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Race for Virginia Attorney General remains too close to call

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November 6, 2013

Mark Obenshain
Mark Herring

By Greg Janetka

RICHMOND, Virginia: We all knew it was going to be close, we just didn't know how close. With 100 percent of precincts reporting, unofficial results from the Virginia State Board of Elections show Mark Obenshain (R) leading Mark Herring (D) in the race for Attorney General by just 219 votes out of nearly 2.2 million cast.[1] Under state election law, the trailing candidate can request a recount if the margin of victory is less than 1 percent.[2]

Before the night was over, however, some Republicans had already claimed victory. In an email sent at 11:30 p.m. last night, Republican Party of Virginia Chairman Pat Mullins stated, “Let me be the first to congratulate Attorney General-elect Mark Obenshain on his win tonight! This race was hard fought, but in the end Virginians decided that they wanted Mark Obenshain to be the man to continue fighting to protect their families.”[3]

In a statement this morning, Obenshain said "Elections like this are a reminder of the importance of participating in the Democratic process. We’re going to wait until the State Board of Elections finishes its tabulations, and make any further decisions at that time."[4]

Recount: Virginia Attorney General General Election, 2013
Party Candidate Vote % Votes
     Democratic Green check mark transparent.pngMark Herring (MOV post-recount +907) 50% 1,105,045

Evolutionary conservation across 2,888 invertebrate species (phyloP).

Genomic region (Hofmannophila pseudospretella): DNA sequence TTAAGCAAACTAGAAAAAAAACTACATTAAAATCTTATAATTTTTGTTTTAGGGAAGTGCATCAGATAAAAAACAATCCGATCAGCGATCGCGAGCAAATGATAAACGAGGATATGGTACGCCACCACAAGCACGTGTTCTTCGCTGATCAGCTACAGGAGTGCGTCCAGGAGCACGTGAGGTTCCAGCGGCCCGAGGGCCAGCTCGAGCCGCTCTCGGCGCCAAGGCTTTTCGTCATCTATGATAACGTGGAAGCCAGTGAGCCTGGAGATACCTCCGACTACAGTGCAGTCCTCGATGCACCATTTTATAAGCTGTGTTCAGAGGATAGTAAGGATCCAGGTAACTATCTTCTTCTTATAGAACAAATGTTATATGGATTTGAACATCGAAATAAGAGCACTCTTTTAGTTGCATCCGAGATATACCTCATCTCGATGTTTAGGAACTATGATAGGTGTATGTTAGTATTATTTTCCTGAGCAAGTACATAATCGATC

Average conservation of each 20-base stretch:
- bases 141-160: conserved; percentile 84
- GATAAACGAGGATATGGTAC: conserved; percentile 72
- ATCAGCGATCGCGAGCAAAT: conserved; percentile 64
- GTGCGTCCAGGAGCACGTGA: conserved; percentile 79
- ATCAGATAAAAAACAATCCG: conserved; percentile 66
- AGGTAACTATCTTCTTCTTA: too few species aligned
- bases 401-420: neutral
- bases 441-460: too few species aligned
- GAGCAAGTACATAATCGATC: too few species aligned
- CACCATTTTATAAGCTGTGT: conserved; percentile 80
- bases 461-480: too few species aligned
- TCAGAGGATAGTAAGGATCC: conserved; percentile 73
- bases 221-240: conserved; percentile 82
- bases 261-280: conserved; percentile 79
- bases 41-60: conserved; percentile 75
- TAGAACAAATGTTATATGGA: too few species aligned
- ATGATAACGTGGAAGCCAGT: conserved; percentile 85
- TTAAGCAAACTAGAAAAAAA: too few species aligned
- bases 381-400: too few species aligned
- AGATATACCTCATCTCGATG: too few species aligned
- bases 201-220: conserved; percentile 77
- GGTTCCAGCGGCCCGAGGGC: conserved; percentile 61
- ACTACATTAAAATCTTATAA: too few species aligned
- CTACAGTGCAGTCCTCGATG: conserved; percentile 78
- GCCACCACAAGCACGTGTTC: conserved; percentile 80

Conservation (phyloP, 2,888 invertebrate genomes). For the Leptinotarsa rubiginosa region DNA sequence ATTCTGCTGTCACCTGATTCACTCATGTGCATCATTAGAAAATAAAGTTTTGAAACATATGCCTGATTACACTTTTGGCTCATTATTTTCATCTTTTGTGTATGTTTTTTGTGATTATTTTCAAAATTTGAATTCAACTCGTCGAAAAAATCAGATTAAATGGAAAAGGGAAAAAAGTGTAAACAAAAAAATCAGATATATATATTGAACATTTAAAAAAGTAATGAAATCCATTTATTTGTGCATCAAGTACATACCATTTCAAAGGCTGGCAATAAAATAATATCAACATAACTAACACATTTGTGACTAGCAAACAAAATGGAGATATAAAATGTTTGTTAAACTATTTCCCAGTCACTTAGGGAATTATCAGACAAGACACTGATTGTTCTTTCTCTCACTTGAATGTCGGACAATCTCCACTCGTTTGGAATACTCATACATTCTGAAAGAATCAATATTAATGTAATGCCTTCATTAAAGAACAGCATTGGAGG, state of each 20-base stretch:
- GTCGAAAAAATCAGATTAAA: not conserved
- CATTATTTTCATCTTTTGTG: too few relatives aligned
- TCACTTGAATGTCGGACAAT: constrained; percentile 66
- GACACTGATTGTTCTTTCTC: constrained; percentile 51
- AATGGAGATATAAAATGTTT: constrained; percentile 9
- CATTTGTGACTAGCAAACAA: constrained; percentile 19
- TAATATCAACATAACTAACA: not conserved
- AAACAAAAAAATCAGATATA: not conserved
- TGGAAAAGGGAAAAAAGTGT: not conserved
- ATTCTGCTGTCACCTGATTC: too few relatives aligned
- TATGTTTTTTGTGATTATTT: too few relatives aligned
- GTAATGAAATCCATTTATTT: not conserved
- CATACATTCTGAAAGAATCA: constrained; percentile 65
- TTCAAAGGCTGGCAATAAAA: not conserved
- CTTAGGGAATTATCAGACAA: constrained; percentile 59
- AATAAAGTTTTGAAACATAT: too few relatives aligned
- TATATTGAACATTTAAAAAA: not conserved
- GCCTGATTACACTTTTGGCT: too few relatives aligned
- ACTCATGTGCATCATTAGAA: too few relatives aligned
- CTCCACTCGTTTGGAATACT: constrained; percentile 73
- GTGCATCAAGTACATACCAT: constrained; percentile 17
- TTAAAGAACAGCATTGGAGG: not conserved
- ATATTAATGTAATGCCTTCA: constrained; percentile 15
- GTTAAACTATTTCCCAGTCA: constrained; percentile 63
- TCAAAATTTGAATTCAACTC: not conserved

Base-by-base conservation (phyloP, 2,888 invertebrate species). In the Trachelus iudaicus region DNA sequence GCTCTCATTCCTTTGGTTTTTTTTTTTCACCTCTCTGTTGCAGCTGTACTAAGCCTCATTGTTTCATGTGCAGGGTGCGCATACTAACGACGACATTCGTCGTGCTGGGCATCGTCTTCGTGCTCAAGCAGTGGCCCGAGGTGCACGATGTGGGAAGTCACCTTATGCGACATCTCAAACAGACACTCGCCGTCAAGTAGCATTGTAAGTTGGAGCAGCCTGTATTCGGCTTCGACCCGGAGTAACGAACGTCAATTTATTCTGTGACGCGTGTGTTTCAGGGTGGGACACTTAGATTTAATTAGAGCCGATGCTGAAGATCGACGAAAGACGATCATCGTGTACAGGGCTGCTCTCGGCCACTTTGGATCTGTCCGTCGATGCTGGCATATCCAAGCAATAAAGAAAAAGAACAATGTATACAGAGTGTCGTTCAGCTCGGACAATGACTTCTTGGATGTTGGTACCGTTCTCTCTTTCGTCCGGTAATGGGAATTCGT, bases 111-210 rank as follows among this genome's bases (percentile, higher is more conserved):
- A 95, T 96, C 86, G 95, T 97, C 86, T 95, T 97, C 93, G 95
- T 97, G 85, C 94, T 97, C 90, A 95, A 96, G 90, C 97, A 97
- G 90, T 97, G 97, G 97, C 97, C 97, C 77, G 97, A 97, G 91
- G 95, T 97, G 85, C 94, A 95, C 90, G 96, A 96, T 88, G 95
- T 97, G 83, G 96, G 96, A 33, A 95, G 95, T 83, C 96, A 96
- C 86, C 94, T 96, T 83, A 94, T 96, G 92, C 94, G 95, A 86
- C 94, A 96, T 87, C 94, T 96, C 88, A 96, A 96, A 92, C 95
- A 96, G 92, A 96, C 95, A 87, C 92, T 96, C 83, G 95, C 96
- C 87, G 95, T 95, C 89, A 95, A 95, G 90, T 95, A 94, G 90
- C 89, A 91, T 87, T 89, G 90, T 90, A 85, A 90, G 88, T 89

Republican Mark Obenshain 50% 1,104,138
Total Votes 2,209,183
Election Results Virginia State Board of Elections.
Virginia Attorney General General Election, 2013
Party Candidate Vote % Votes
     Democratic Green check mark transparent.pngMark Herring (MOV pre-recount +165) 49.9% 1,103,777
     Republican Mark Obenshain 49.9% 1,103,612
     N/A Write-In 0.2% 4,892
Total Votes 2,212,281
Election Results via Virginia State Board of Elections.

A recount in race for Attorney General is not without recent precedent - in 2005 now-Gov. Bob McDonnell ran for the office against Creigh Deeds. The first result showed McDonnell with a victory of 323 votes, out of over 1.9 million votes cast. Deeds went on to file for a recount, which began on December 20, 2005. After preliminary figures revealed 37 additional votes for McDonnell, Deeds conceded, giving McDonnell a 360 vote margin of victory.[5]

In the event of a recount, elections officials double-check and re-add totals from voting machine records. During the 2005 recount, the returns from nine precincts were also examined by hand.[4] The recount cannot take place until after the vote is certified by the Board of Elections. Once that occurs, the apparent losing candidate has ten calendar days to file a recount petition with the Circuit Court of the City of Richmond.

The recount court, which determines the procedures of the recount, consists of the Chief Judge of the Circuit Court where the recount petition was filed and two other judges appointed by the Chief Justice of Supreme Court of Virginia. The court then appoints recount officials to represent the respective parties to the recount. Once all the votes cast are recounted, the court certifies the candidate with the most votes as the winner.[6]

See also

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